In Victory (1915) Conrad returns to the Malay Archipelago, to the setting of his first mature novel, Lord Jim, and in Axel Heyst he creates a hero who is in many ways similar to Jim, a noble altruist destroyed by his ideals. Heyst is emotionally crippled by the influence of his dead father, a sceptical philosopher who has bequeathed to Heyst an attitude to life summed up in the father's dying words: 'Look on - make no sound.' Despite this injunction Heyst allows himself to become inextricably involved with an English Cockney girl whom he rescues from Giancomo's Travelling Ladies' Orchestra and carries off to his isolated retreat on the island of Samburan. His action incurs the fatal wrath of Schomberg, the island's innkeeper, who sends in pursuit of Heyst three demonic strangers whose invasion of his island paradise leads rapidly to the novel's violent and tragic close.
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First the capital evaporates, and then the company goes into liquidation. These
are very unnatural physics, but they account for the persistent inertia of Heyst, at
which we “out there” used to laugh among ourselves—but not inimically. An inert
... badly hurt. We can promise him that, can't we, Martin?” The secretary retracted
his lips and looked up sharply at Schomberg, as if only too anxious to leap upon
him with teeth and claws. Schomberg managed to produce a deep laugh ...
Schomberg tapped the floor angrily with his foot and uttered an indistinct,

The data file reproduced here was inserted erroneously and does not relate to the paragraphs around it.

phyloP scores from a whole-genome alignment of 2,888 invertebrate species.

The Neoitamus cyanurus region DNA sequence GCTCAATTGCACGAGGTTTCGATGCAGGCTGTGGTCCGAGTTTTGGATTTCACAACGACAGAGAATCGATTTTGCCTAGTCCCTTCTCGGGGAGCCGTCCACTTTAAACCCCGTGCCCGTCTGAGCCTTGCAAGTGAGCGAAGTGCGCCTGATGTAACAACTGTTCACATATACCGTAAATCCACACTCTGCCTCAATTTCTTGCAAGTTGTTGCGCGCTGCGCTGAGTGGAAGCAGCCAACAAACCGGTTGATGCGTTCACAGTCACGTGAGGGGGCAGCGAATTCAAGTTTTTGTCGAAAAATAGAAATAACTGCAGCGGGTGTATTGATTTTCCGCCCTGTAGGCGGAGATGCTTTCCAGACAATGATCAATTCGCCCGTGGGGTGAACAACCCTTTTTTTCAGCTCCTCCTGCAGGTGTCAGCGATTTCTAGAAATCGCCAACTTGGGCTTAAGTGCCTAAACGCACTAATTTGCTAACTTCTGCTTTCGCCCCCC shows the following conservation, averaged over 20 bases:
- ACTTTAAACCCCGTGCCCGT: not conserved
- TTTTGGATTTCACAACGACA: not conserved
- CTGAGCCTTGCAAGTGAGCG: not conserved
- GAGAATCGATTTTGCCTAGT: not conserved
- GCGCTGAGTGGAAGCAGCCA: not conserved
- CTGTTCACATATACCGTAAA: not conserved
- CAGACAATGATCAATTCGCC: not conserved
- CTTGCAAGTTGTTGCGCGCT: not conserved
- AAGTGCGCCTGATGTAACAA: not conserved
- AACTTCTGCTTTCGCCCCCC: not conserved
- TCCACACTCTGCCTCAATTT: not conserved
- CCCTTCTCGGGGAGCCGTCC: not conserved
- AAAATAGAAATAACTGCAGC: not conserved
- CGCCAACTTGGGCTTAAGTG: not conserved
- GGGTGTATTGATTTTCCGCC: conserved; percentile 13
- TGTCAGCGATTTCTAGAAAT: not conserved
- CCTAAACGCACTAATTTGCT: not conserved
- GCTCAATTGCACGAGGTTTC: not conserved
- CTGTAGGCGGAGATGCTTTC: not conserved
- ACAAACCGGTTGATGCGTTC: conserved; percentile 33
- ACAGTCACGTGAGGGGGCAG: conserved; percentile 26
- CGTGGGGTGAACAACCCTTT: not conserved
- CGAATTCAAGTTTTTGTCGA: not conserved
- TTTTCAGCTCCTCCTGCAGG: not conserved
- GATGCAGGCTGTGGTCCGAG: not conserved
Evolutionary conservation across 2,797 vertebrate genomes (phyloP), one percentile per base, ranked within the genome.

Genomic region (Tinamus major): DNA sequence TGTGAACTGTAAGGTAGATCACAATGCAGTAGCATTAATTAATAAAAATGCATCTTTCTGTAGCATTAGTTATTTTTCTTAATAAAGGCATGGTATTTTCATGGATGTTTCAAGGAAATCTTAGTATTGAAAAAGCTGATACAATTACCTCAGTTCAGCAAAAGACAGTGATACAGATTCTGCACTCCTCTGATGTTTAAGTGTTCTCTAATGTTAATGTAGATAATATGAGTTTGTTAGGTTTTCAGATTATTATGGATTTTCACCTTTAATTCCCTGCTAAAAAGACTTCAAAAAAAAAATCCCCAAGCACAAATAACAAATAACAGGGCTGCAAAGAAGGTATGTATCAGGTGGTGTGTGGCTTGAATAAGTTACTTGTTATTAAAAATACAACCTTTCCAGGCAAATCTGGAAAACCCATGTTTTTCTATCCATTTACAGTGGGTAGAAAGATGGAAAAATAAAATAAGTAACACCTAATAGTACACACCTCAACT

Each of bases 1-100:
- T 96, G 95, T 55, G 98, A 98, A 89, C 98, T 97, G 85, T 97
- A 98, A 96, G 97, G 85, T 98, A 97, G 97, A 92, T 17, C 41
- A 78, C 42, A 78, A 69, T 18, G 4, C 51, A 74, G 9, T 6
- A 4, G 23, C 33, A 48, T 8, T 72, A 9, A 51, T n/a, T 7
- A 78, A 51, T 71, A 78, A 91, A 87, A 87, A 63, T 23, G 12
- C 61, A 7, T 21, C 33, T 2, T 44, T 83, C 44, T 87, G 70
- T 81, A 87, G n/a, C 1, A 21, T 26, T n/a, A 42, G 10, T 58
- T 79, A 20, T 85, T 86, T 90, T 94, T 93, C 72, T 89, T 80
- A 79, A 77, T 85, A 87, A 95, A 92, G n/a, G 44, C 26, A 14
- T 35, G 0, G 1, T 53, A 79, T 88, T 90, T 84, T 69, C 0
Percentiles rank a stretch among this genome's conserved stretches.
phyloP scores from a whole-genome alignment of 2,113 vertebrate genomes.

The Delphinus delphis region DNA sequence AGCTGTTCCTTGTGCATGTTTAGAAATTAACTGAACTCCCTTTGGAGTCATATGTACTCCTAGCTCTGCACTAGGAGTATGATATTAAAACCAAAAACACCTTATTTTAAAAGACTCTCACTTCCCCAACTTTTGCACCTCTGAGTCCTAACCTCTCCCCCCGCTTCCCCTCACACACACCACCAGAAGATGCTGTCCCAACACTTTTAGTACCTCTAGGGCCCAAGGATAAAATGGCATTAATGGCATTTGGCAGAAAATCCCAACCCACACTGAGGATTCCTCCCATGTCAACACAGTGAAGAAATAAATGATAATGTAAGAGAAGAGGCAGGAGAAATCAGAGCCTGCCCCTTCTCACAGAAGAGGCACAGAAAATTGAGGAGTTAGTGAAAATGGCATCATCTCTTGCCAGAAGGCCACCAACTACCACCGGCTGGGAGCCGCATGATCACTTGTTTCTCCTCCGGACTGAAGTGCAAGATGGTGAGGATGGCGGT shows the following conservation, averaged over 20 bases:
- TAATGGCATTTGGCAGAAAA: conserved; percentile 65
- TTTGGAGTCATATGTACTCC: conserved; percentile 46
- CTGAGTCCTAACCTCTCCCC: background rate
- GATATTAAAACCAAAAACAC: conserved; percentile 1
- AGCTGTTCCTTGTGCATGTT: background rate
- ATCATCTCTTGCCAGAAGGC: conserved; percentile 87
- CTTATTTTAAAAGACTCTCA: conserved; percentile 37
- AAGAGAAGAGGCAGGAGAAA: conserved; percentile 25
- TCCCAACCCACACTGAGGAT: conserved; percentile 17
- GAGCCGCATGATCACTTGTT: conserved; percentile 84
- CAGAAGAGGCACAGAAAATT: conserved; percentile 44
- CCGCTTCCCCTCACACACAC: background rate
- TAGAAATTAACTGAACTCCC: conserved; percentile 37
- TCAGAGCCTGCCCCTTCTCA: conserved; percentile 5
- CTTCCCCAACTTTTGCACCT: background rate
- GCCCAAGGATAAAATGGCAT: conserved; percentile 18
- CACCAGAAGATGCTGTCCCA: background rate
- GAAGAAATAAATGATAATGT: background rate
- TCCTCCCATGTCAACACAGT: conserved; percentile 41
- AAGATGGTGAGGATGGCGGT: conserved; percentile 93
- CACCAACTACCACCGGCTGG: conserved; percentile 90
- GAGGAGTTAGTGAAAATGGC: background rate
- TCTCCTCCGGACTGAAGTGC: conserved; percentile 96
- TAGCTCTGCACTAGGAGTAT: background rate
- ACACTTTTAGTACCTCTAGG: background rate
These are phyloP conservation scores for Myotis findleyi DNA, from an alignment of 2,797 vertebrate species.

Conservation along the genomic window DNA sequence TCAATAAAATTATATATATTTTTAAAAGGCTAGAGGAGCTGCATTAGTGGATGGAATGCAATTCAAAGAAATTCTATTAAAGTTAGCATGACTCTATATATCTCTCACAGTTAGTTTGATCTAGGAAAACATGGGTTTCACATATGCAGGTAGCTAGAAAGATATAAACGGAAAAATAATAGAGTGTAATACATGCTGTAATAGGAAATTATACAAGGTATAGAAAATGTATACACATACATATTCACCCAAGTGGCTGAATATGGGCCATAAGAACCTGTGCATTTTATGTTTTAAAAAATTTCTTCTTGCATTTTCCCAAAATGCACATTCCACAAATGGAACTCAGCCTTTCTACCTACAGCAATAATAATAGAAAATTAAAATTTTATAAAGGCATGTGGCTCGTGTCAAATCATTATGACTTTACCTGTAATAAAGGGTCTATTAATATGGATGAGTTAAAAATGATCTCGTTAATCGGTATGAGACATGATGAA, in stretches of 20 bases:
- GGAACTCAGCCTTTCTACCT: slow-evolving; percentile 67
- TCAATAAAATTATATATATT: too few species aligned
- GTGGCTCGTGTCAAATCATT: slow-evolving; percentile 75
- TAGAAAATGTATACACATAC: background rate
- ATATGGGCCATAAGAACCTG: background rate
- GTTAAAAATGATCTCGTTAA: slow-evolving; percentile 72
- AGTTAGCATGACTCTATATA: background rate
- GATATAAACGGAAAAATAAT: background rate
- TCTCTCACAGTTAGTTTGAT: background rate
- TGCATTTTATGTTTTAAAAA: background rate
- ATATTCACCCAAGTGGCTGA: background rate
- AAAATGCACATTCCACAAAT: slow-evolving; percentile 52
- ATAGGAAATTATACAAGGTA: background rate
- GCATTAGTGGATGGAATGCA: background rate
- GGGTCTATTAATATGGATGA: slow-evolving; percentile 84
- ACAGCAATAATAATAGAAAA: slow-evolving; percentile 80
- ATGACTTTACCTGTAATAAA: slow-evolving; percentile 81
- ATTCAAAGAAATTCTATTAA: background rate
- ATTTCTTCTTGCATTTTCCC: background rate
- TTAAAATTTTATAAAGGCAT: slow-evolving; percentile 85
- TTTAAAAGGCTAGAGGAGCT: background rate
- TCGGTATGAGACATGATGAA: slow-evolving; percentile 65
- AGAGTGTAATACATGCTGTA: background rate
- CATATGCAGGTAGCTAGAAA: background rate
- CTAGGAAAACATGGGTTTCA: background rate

laughing curse. “What do you mean by flinging that damned trouble at my head?”
he cried. “I wish you would carry her off with you somewhere to the devil! I wouldn
't run ...
Mind! Don't let him go below till I return.' “I could not help asking why he told me
to rouse a sleeping man, when we wanted everybody on board to sleep sweetly
till we got clear of the schooner. He laughs a little and says that I didn't see all the
Laugh! I don't know what there was so funny about it, but I fairly shouted. What
between my laughing and his wriggling, I had a job in cutting him free. As soon
as he could feel his limbs he makes for the bank, where the governor was
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LibraryThing ReviewUser Review - DanielSTJ - www.librarything.com
Conrad managed to develop characters, imperfect, that all drove themselves forward on their own agendas to the story's conclusion- facilitating and enabling it along the way. He manages to keep the ... Read full review
LibraryThing ReviewUser Review - Cecrow - www.librarything.com
In the first part we get an outsider's view of Axel Heyst's character, actions and motives without being certain who he is or what actually drives him. I found this off-putting until the second part ... Read full review